- Chemical additives associated with plastics are detected for the first time accumulated in the muscles of loggerhead turtles in the Catalan and Balearic coasts.
- The concentration levels of chemical additives found in the turtles are higher than in other species of marine animals, such as dolphins and whales.
- This study shows that plastic pollution goes beyond the physical problem of big-size plastic litter, such as fishing nets or plastic bags, to be present on a chemical level.
In the area of plastic production, plasticisers or plastic additives are chemical compounds added to modify polymers, providing greater flexibility, strength, durability or other desirable characteristics. Some commonly used plasticisers include phthalates, organophosphate or aliphatic esters, among others. The applications of plasticisers are relevant in areas such as the production of consumer goods, coated fabrics, cables, film coverings, etc. The global demand for plasticisers follows an upward trend, and is estimated to become a market sized over $18,500 million by 2022, according to published reports.
In connection with the widespread use of plasticisers, the Institute of Environmental Assessment and Water Research (IDAEA-CSIC) and the University of Barcelona led a study that shows for the first time the accumulation of chemical additives associated with plastics in the muscle tissues of Mediterranean Sea turtles. Loggerhead turtles (Caretta caretta) is a species of turtle that may ingest floating plastic debris voluntarily, confusing them with prey. As a result, this species is chronically exposed to plastic additives. Alas, little is known about how this reflects in the levels of these compounds in the tissues of turtles.
Organophosphate esters in loggerhead turtles
Samples of the loggerhead turtle (Caretta caretta) were taken between 2014 and 2017 in the Catalan and Balearic Islands coasts (Spain). Organophosphate esters (OPEs) were the chemical compounds studied because some of them are known endocrine disruptors, exhibit neurotoxicity and/or have carcinogenic activity. Plasticisers were found in all of the turtles studied, ranging from 6 to 100 nanograms of OPEs per gram of muscle. Higher values were found in the Balearic turtles, which may be explained by these turtles coming from the Algerian basin, where a greater amount of plastic garbage is found in the sea.
To identify the possible sources of pollution, the diet of the turtles was analysed (jellyfish, squid and sardines), as well as samples of marine garbage that turtles ingest, such as bags, bottle caps and floating plastic fragments. OPE plasticisers were found in all samples. Although most of the compounds were present in the diet, the turtles and the garbage, some of them were only found in the turtles and in the garbage, showing that plastic intake is responsible for the presence of these pollutants in the muscle tissue.
Although most compounds were present in both the turtles’ prey and in plastic debris, the distribution of plasticisers in loggerhead turtles if compared with these sources was different. Some organophosphate esters (T2IPPP, TPP and TBOEP), were detected in plastic debris and turtle muscle but not in their prey. This suggests that ingestion of plastic debris was the main source for these particular OPEs.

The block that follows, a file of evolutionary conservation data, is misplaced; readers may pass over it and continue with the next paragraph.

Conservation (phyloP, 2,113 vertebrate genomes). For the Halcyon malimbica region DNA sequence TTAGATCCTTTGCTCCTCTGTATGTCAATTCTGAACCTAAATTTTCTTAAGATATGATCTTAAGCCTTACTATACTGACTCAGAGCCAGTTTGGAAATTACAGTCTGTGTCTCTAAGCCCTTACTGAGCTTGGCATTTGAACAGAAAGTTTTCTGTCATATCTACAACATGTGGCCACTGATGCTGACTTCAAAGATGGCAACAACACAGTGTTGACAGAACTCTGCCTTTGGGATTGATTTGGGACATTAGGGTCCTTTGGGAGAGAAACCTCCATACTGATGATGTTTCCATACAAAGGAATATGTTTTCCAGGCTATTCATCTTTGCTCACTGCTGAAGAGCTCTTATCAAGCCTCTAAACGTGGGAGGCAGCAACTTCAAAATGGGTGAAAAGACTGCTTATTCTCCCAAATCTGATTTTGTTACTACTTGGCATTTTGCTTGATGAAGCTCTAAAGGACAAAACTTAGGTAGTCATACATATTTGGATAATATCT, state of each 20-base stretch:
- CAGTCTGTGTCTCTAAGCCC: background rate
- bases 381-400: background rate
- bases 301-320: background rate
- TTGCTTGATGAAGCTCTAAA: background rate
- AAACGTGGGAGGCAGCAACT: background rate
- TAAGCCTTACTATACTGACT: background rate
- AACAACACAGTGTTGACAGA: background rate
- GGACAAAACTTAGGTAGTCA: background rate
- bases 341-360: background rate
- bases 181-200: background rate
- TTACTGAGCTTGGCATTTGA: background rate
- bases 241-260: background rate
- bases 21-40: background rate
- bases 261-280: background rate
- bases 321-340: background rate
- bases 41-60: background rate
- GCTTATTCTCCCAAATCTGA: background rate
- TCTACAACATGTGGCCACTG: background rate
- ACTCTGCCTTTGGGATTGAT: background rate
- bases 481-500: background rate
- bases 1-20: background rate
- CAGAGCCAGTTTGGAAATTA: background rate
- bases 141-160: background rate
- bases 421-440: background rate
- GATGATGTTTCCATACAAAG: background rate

Contrarily, the levels of other OPEs (TEP, DCP, 2IPPDPP or 4IPPDPP) in turtle muscle were much higher than in jellyfish, their main prey, indicating a potential for biomagnification of these particular substances. Biomagnification is taking place if the concentration of the chemical in the animal exceeds the concentration present in its food source (as long as the major exposure route to the substance is the diet of the animal).
The invisible impact of plasticisers
Even though the overall impact of plasticisers in turtles is not well known, what is certain is that these chemical compounds are cause to oxidative stress on any type of cell (including human cells), according to a previous study from IDAEA. The cellular damage OPEs cause accelerates aging and may contribute to the development of diseases such as cancer, Parkinson’s or Alzheimer’s.
Comparing with studies conducted on different marine species, such as whales or dolphins, some differences can be found regarding plasticiser accumulation. For instance, one can find that the levels of chemical additives associated with plastics are higher in loggerhead turtles. As points out the leader of the study Dr. Ethel Eljarrat, “turtles are more exposed to plastic garbage because they ingest macroplastics such as bags, which they confuse with jellyfish, while the ingestion of floating microplastics is more common in other species”.
Eljarrat concludes indicating that “this study shows that plastic pollution not only has an impact at a physical level, when turtles get trapped and choke, but it is also present at a chemical level via the accumulation of pollutants, even though this is not visible to the naked eye”.
Picture of loggerhead turtle by Luis Cardona provided by IDAEA and re-used with permission.
Figure with detected organophosphate plasticisers provided by IDAEA from the original research article, and re-used with permission.